Scupper Holes and Plugs make no sense to me -- yet!

I only use the Cajun Thunders in a SinK for that very reason…
Luvs are good in either boat… :wink:

I thought you get the Cajun Thunders after red beans and rice.

@string said:
SOT that length tend to be wide slugs . The Eddyline Carribean might work for you.

These people here don’t paddle to fast. I still have the pack canoe and 14’ kevlar yak available. i’m thinking the SOT might be easier to enter and exit the boat.

There is no question that SOT are easier to get in and out of. I have had SINKs and a pack canoe. I can get in fairly easily but the only way I can get out is with help or roll enough to fall out. Bad back and leg .
WS, Hobie, and Native make good, albeit heavy SOT.

Before I purchased my first kayak I tried several different ones including a SOT. I found that it was a wet ride as that was before scupper hole plugs. The scuppers on a ship allows water washed onto the deck to drain overboard and likewise in a kayak. All SOT kayaks have low sides as compared to a sit-in-side kayak. That allows easy reentry. I believe that SOT were originally designed for skin and scuba diving in the ocean, so the paddler was always going to be wet. They were adopted by fishermen as they are more stable than SIS kayaks and thus safer in waves. So depending on how and where you tend to use a SOT kayak, it may make sense to add plugs to stay dry by preventing water from bouncing up from below like wave action. It should be easy to temporarily removing the plugs to drain any water that gets in over the the sides or on your feet or paddle.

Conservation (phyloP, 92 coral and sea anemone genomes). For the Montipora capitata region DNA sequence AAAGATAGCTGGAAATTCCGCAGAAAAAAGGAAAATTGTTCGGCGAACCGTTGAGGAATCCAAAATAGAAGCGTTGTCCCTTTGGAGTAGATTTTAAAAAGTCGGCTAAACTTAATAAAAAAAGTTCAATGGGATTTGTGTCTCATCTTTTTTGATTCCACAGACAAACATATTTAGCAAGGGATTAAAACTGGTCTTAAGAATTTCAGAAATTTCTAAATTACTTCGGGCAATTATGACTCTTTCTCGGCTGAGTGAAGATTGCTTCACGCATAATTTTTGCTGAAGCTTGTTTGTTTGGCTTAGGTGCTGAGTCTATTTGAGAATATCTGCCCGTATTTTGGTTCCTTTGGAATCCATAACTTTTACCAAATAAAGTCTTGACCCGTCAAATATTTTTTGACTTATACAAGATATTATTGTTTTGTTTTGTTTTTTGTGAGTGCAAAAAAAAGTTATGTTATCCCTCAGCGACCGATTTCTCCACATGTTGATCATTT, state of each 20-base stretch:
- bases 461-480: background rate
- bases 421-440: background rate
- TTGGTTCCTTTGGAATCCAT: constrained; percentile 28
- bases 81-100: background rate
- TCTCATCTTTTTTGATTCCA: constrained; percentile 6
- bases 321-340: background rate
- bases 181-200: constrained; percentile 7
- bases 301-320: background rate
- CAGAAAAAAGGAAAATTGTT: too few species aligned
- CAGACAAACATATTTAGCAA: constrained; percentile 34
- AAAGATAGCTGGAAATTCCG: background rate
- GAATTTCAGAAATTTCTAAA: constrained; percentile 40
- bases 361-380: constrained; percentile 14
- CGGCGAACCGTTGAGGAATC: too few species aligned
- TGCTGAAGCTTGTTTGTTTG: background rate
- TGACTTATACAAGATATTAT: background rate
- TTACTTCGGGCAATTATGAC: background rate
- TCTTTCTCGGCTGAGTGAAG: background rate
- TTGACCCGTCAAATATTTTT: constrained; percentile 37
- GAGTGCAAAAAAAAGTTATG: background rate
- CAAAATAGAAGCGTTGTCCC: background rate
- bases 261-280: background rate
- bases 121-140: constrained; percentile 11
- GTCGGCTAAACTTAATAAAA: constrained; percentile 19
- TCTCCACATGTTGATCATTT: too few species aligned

I like being able to plug my scrubber holes at times. Especially when the water and air is cold. I also like the option of using plugs in the bay. I never use plugs when I’m fishing BTB.

We do a fair amount of swamp paddling in the warm months and I stay mostly dry in my Tarpon.
Swamps have a lot of wiggly critters and I’ve watched a couple come up in the scuppers. Things like minnows and tadpoles. No snakes yet but I’ve had one that looked like a rattlesnake look like he wanted to come aboard from the side.
I back paddled and he went the other way.
Then there was the time a dock spider , saucer sized, fell in the canoe. I think snakes are cool; not so with large spiders around my bare feet.

Yellow sponge golf balls available everywhere are perfect as cockpit scupper plugs (~$10 a dozen). I use them all the time paddling/fishing in flat water on my Tarpon 100 SOT.